ALBANY — Fulton, Montgomery and Schoharie counties entered Phase 3 of reopening on Friday along with much of the rest of upstate New York, and continued to show that the pandemic that led to shutdown of their economies is on the wane.
In the three counties, 712 people were tested for COVID-19 on Thursday and just three infections were confirmed.
To a greater or lesser degree, and with some remaining infection clusters, the picture is similar across the state: The statewide COVID hospital patient census has dropped every day except one for two solid months, from 18,825 on April 12 to 1,898 on June 11.
And the positive test rate is now 1%, down from 5.9% on May 15, the day the Mohawk Valley and four other regions of upstate New York began Phase 1 reopening of their economies.
Gov. Andrew Cuomo hailed this in his daily briefing Friday, noting that New York — initially the hardest-hit among the 50 states — now rates lowest in transmissibility, even as it continues its slow reopening. More than a dozen other states that have reopened are now seeing infection surges, some to their highest level ever, the governor said.
“You look at what’s happening to these states, they reopen and then the number goes up, which is common sense on one level. The number came down because you closed everything down. When you reopen and you increase activity, don’t be surprised when the infection rate goes up, unless you were very smart and disciplined about the way you reopened,” Cuomo said.
“We are the exact opposite. We, since we’ve reopened, the number has continued to go down, believe it or not. It continues to go down because we’ve been disciplined in our reopening, and that’s what we have to continue to do.”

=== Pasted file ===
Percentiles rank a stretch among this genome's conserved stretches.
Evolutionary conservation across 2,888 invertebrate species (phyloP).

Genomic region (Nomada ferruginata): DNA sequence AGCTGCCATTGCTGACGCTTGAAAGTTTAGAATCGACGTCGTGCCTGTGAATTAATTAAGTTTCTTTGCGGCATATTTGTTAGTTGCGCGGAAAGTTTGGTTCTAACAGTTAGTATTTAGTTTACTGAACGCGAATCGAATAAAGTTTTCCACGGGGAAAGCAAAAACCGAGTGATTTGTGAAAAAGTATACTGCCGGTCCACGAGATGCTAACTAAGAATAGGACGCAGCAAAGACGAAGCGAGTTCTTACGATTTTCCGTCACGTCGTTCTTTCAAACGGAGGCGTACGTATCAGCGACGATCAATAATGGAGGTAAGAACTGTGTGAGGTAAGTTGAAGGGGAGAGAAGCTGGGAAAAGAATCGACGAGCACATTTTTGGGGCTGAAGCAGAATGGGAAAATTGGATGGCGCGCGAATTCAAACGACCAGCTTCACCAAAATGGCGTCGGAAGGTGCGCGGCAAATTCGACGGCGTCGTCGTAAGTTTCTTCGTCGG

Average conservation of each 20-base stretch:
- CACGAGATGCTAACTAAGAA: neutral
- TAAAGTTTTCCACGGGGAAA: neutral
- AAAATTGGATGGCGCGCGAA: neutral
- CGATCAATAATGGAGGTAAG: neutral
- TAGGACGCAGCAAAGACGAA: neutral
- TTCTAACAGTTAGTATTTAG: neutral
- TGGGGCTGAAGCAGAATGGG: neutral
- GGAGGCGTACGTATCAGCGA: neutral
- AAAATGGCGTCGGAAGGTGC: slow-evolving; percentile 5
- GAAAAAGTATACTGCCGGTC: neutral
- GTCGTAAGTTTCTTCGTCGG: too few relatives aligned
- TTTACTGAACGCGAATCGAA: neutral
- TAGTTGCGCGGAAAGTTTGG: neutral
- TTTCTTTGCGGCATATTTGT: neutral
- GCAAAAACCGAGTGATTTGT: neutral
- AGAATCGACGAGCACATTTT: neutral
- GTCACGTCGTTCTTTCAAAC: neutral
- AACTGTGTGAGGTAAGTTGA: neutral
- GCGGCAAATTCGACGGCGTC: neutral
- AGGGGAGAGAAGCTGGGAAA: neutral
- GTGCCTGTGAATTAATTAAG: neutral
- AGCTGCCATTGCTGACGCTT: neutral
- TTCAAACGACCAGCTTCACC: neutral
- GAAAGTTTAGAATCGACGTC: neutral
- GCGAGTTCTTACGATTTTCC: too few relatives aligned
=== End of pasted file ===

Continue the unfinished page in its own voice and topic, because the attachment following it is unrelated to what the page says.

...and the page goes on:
One of the casualties of this disciplined approach will be children’s overnight summer camps. The Cuomo administration announced late Friday that they will not be allowed to operate in New York this year.
It previously announced that day camps will be allowed to operate, starting June 29.
Some metrics as of Friday morning:
- The state’s official COVID-19 death toll reached 24,495 Friday morning, with 42 new deaths; an Albany County woman in her 90s was the only Capital Region resident among them.
- Across the eight-county region, 46 COVID patients were hospitalized, just four of them in intensive care.
- Twenty-three new infections were confirmed in the Capital Region as 4,657 people were tested for COVID-19 on Thursday.
- New infections and new hospitalizations in the Capital Region on a seven-day rolling average are second-lowest among the state’s 10 regions behind the North Country, which has been the region least-impacted by the pandemic.
The Capital Region is poised to move as soon as Wednesday to Phase 3 reopening, in which indoor restaurant dining and personal care services such as tattooing, piercing, massage, manicure, tanning and waxing can resume with restrictions.